Jurassic Mary: Mary Anning and the Primeval Monsters

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Sutton, 2006 - Paleontologists - 238 pages
2 Reviews
Spinster Mary Anning, uneducated and poor, was of the wrong sex, wrong class and wrong religion, but fate decreed that she wasexactly the right person in the right place and time to pioneer the emerging science of palaeontology, the study of fossils. Born in Lyme Regis in 1799, Mary learned to collect fossils with her cabinet-maker father. The unstable cliffs and stealthy sea made the task dangerous but after her father died the sale of fossils sustained her family. Mary’s fame started as an infant when she survived a lightning strike that killed the three adults around her. Then, aged twelve, she caught the public’s attention when she unearthed the skeleton of a ‘fish lizard’ or Ichthyosaurus. She later found the first Plesiosaurus giganteus, with its extraordinary long neck associated with the Loch Ness monster, and, dramatically, she unearthed the first, still rare, Dimorphodon macronyx, a frightening ‘flying dragon’ with hand claws and teeth.Yet her many discoveries were announced to the world by male geologists like the irrepressible William Buckland and Sir Henry De La Beche and they often received the credit. In Jurassic Mary Patricia Pierce redresses this imbalance, bringing to life the extraordinary, little-known story of this determined and pioneering woman.

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Review: Jurassic Mary: Mary Anning And The Primeval Monsters

User Review  - Preetha Leela - Goodreads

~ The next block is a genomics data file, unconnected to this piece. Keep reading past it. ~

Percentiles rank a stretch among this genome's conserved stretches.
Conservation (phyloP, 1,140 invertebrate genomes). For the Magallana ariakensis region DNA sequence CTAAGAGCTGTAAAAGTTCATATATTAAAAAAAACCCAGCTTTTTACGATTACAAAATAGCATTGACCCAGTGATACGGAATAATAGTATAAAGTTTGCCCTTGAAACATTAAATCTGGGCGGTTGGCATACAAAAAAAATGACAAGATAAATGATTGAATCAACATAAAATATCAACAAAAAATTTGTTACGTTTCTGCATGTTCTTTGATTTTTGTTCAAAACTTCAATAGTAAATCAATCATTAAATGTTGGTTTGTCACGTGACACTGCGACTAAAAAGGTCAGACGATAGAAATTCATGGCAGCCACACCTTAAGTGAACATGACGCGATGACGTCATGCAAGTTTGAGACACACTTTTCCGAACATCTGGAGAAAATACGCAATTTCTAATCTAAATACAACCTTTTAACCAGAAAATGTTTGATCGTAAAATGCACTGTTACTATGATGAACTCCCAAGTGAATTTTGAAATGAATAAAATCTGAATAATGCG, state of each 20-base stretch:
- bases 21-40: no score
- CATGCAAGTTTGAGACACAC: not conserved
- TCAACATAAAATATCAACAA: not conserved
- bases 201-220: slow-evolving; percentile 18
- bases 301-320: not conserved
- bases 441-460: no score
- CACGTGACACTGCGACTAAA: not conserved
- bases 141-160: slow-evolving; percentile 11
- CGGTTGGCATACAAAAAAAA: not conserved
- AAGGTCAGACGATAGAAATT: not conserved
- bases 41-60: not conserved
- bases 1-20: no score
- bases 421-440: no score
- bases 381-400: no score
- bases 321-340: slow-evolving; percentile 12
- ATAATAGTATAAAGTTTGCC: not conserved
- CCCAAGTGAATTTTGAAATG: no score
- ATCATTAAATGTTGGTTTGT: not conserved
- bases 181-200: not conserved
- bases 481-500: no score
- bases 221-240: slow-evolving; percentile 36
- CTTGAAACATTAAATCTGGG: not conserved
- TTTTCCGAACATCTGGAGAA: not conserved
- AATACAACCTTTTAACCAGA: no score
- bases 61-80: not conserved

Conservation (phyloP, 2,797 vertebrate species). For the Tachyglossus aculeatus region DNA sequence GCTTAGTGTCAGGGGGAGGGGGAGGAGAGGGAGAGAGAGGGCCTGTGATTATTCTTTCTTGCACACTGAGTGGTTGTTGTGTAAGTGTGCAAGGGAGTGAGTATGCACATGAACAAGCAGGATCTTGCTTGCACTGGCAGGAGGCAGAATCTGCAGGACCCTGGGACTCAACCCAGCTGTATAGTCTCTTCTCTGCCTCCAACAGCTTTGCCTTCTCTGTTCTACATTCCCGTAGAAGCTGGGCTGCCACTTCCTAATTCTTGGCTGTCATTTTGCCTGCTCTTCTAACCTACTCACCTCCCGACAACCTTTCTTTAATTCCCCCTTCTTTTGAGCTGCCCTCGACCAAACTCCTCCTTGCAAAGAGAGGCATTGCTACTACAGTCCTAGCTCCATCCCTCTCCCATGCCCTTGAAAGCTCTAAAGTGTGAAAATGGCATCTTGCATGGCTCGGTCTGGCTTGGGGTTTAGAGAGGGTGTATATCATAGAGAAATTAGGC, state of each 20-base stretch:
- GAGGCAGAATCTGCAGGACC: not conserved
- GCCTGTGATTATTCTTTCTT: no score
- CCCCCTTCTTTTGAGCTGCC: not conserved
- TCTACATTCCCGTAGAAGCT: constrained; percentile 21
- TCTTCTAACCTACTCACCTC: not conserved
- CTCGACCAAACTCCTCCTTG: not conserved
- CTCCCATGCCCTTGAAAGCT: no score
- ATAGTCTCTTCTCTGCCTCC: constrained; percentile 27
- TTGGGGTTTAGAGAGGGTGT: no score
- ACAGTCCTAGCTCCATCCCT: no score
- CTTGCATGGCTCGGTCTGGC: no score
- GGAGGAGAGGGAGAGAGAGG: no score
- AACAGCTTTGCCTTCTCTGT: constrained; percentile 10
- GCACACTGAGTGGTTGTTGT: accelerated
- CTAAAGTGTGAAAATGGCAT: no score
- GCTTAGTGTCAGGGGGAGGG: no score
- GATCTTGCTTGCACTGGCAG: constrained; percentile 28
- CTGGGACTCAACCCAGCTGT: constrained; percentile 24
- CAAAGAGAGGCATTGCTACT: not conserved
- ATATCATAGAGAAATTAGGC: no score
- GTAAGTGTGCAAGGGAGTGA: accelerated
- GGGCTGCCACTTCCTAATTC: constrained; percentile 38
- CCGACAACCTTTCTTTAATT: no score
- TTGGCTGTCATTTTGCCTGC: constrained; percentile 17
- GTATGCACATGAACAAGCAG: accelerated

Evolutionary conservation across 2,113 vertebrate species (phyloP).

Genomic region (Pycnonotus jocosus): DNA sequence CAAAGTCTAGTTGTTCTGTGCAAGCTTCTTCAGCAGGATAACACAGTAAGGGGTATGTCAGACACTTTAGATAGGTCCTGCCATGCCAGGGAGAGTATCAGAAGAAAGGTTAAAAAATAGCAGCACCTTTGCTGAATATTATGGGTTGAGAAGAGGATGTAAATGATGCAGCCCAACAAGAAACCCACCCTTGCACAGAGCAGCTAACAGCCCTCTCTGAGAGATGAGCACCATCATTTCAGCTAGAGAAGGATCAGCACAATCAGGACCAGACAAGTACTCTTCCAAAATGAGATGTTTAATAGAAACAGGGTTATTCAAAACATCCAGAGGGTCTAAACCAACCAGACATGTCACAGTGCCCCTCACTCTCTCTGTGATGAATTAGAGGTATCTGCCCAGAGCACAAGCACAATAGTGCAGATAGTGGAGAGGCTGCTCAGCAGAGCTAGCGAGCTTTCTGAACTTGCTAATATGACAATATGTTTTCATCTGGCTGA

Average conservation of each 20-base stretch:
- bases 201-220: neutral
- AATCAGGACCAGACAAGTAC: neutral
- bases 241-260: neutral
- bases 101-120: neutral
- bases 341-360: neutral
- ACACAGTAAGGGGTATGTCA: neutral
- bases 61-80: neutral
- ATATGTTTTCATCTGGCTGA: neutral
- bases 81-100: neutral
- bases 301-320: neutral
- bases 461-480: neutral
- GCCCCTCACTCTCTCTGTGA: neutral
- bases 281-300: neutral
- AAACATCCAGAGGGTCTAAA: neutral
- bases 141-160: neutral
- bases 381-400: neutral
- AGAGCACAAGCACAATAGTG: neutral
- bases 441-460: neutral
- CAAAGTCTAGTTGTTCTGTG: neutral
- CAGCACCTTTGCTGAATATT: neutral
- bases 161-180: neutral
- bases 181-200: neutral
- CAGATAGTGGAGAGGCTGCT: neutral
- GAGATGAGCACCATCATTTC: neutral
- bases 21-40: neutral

Am still reading this, but I am hooked! Read full review

Review: Jurassic Mary: Mary Anning And The Primeval Monsters

User Review  - julie - Goodreads

this is the most poorly-organized book I've read in ages. it's a shame, really, because Mary Anning is a fascinating subject - a real pioneer in the field of archaeology/geology - and as a woman ... Read full review

About the author (2006)

John F. Clark lives in Columbia, South Carolina. His professional background includes public policy, public administration, public relations, college teaching, and writing. Co-author of Hiking South Carolina (Falcon, 1998), he is active in environmental affairs and race relations. He has studied at the University of Paris, France, and the University of Addis Ababa, Ethiopia, and holds degrees from Davidson College and Syracuse University.Patricia A. Pierce is currently teaching English in Japan. She previously served asresearch director for the South Carolina Senate Agriculture and Natural ResourcesCommittee and is an avid tennis player and runner.She has taughtwriting at the University of South Carolina, Midlands Technical College, andTallahassee Community College.She holds degrees from Erskine College, Winthrop University, and the University of South Carolina.

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